Definition of Flat Character
E. M. Foster has discussed some features of flat characters in his book, Aspects of the Novel. According to Foster, a flat character is a simple character, shown by the author as having just one or two qualities, which generally remain the same throughout the story, not undergoing significant growth or changes. The audience does not know much about these characters, because the writer does not provide detailed information about them.
Characteristics of Flat Character
- The role of flat characters is to support the main character.
- They do not go through a substantial growth or transformation in the course of the narrative.
- They have recognizable characteristics that make them appear stereotypical.
- They are often referred to as one- or two-dimensional characters, usually having one perspective or point of view about life, things, or events.
Examples of Flat Characters in Literature
Example #1: Gertrude from Hamlet (William Shakespeare)
Outwardly, Queen Gertrude seems to be a caring mother of Hamlet, but inwardly she is a weak-willed lady, who walks blindly through her life, is not aware that Claudius has trapped her by murdering her husband, or that he has seized her husband’s throne. Gertrude has no idea why Hamlet is upset about her marriage. She behaves like a tool of fate in the whole tragedy, even when she stops Hamlet from going back to Wittenberg for studies.
Gertrude is a weak character, whom Claudius and Polonius have used for their own interests. She arranges a meeting with Hamlet, so that Claudius could spy on him, and also lets Polonius remain behind the curtains to hear the conversation between them. Thus, throughout the narrative, she proves her flat character and does not transform. She remains passive, never acts on her own until she becomes a victim herself.
Example #2: Miss Maudie from To Kill a Mockingbird (By Harper Lee)
Miss Maudie is a flat character because she maintains the same characteristics and outlook throughout the narrative. She begins and ends the novel by acting as a voice of reason for kids, and supporting and explaining Atticus’ motivations and actions. She is the one who does not openly give a warning to Atticus for taking the case of Tom Robinson. Her positive and optimistic attitude remains steady, even after losing her house to a fire. Also, she represents more open-minded woman in the novel, as she sees error in social structure of Maycomb.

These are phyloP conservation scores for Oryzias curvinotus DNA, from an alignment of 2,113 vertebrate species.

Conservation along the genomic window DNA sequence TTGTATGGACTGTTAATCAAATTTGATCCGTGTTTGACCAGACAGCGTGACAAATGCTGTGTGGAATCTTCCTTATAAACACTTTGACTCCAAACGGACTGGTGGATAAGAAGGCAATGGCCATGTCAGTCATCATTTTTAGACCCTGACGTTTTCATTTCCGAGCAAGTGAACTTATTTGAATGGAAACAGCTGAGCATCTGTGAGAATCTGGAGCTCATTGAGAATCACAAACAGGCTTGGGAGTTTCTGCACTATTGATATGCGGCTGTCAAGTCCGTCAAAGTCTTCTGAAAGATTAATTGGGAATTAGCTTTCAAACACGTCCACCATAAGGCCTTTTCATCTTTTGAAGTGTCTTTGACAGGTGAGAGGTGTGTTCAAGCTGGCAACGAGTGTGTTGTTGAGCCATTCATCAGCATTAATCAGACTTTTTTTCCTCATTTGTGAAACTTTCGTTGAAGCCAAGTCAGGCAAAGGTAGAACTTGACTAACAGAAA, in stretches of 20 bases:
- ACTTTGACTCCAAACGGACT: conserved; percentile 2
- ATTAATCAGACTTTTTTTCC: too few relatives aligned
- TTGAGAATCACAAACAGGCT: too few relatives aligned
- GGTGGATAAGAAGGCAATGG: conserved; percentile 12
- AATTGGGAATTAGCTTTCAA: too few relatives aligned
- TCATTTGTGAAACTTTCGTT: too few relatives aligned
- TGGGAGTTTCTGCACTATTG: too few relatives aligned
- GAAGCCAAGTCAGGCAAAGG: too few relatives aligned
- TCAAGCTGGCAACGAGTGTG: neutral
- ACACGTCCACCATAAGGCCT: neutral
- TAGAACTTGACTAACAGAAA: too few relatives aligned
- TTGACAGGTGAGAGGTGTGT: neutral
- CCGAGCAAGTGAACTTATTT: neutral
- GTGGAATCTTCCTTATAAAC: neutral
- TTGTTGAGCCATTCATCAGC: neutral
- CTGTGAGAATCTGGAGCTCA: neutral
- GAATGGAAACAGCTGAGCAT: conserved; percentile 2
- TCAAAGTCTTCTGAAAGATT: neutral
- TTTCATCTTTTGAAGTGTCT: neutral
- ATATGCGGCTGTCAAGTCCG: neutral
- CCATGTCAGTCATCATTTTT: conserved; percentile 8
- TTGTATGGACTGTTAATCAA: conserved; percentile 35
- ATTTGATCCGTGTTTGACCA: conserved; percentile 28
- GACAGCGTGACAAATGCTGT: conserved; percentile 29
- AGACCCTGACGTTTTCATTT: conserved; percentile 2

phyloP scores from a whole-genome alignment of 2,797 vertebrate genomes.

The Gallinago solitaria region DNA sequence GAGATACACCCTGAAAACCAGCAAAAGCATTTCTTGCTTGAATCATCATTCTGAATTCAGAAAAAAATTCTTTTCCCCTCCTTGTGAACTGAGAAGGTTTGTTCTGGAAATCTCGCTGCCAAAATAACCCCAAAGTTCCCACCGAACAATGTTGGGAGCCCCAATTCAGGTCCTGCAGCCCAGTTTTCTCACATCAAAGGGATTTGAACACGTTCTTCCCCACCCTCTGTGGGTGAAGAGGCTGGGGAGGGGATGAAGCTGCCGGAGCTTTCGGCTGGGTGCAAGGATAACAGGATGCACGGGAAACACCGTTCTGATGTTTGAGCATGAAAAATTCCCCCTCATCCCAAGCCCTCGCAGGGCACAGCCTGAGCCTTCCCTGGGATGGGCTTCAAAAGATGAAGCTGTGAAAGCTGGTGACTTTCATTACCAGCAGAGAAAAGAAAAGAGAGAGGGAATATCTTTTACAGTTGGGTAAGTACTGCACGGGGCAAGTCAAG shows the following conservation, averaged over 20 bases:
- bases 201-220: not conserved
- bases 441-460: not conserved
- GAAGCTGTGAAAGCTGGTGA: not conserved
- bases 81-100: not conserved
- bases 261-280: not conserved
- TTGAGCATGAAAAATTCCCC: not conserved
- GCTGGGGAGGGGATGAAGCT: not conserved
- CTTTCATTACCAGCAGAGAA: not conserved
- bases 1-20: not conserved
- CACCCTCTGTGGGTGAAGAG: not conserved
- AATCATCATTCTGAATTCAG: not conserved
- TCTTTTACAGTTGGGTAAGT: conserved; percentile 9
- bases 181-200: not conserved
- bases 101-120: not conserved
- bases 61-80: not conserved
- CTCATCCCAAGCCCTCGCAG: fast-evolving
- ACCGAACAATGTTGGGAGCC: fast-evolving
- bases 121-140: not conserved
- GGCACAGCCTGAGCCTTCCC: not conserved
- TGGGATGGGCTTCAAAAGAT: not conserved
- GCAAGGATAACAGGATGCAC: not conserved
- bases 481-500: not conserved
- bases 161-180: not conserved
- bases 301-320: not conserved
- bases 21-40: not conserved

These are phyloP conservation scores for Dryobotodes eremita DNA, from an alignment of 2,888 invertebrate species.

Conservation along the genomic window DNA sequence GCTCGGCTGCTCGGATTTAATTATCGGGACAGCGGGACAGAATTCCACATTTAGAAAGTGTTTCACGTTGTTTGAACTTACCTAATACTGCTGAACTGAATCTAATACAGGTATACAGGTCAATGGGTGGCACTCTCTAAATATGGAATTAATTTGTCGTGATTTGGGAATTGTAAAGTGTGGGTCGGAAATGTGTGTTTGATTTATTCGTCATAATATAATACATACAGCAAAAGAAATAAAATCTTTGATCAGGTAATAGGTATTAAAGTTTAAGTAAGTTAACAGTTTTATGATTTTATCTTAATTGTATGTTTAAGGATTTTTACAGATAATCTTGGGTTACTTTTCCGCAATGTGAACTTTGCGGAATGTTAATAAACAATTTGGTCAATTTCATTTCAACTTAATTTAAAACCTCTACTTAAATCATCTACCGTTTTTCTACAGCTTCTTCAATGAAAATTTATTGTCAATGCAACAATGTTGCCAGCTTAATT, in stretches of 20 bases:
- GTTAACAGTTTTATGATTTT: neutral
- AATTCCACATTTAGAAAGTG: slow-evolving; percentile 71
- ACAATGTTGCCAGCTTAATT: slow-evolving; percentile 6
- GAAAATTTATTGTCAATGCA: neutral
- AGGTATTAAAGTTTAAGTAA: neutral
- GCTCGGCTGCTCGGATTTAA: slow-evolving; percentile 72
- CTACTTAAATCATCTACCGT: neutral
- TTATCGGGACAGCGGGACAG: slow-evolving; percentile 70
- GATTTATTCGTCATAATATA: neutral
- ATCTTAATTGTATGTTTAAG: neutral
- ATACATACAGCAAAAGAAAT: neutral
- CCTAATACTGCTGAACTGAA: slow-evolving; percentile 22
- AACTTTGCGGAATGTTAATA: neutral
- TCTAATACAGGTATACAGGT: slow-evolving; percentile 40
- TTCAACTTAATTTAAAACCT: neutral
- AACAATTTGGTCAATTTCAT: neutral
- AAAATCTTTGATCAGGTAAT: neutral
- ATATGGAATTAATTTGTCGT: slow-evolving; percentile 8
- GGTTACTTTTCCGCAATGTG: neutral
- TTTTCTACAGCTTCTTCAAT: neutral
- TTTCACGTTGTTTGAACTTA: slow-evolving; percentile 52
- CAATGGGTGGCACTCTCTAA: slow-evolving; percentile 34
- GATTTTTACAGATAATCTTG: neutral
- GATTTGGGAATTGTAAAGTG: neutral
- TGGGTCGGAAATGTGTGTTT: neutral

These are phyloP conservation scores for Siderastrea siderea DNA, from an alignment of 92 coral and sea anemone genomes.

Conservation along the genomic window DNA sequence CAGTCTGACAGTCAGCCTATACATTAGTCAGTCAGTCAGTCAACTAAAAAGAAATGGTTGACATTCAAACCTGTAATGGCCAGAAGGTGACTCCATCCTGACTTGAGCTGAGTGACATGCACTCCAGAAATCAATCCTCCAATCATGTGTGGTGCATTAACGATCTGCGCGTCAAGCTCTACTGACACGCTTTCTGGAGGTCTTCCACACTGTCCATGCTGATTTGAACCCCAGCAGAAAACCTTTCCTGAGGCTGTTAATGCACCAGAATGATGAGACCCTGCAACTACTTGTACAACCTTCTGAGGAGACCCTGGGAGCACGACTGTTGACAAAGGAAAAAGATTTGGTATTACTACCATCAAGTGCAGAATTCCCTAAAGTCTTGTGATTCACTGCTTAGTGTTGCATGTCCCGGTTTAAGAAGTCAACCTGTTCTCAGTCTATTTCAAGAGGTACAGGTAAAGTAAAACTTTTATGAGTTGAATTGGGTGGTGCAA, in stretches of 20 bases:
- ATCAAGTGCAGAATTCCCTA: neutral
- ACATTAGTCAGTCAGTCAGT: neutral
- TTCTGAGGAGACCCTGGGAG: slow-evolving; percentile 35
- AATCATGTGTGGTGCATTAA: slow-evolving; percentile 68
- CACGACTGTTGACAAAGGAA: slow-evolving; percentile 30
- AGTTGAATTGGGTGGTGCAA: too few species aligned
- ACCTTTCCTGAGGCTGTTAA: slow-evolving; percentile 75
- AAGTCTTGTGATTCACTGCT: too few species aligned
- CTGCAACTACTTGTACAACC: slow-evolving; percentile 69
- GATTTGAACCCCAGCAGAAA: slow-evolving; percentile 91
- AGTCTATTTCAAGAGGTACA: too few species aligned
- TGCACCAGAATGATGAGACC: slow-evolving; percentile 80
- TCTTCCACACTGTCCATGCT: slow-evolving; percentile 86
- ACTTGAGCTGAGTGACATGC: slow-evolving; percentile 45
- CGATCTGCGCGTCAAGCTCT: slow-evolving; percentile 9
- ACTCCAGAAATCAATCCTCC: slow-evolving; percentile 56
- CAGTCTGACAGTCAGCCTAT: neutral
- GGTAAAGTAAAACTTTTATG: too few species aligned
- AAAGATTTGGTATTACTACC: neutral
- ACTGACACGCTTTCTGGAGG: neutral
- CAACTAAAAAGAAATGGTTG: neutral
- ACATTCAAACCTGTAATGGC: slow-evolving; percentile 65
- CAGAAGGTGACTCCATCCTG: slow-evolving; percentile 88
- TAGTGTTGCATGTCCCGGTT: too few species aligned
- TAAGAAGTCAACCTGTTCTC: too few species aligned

Example #3: Elizabeth Proctor from The Crucible (By Arthur Miller)
Another example of flat character is The Crucible‘s Elizabeth Proctor, who is a self-righteous woman, who always believes in doing something right. Whatever happens in the story, she stays faithful to her husband, John Proctor. Though she feels dejected due to John’s cheating, she does not turn against him despite his wrongdoing.
Elizabeth Proctor is basically an honest person who, when John asks for her recommendation as to whether he should confess his sin, she leaves the decision to him. She does not judge her husband, and assures him that she would support him for any decision he makes. Thus, she does not transform throughout this play, proving her as a flat character from beginning to the end.
Example #4: Benvolio from Romeo and Juliet (By William Shakespeare)
Benvolio is another flat character, who remains unchanged throughout the play. He is temperate, solid, and loyal, who always tries to maintain peace and harmony between the two families. Benvolio’s purpose is to support Romeo to get married to Juliet. However, the irony is that others accuse him for his hot temperament and wild attitude.
Function of Flat Character
The role of a flat character is to help the main character in pursuing his ambitions and goals. Flat characters often play a supporting role in the story, play, or novel. Though they are not very prominent characters, nor are they unimportant, because they bring harmony, peace, and comedy to the story. Writers use these characters to create a specific atmosphere in the complex narrative structure.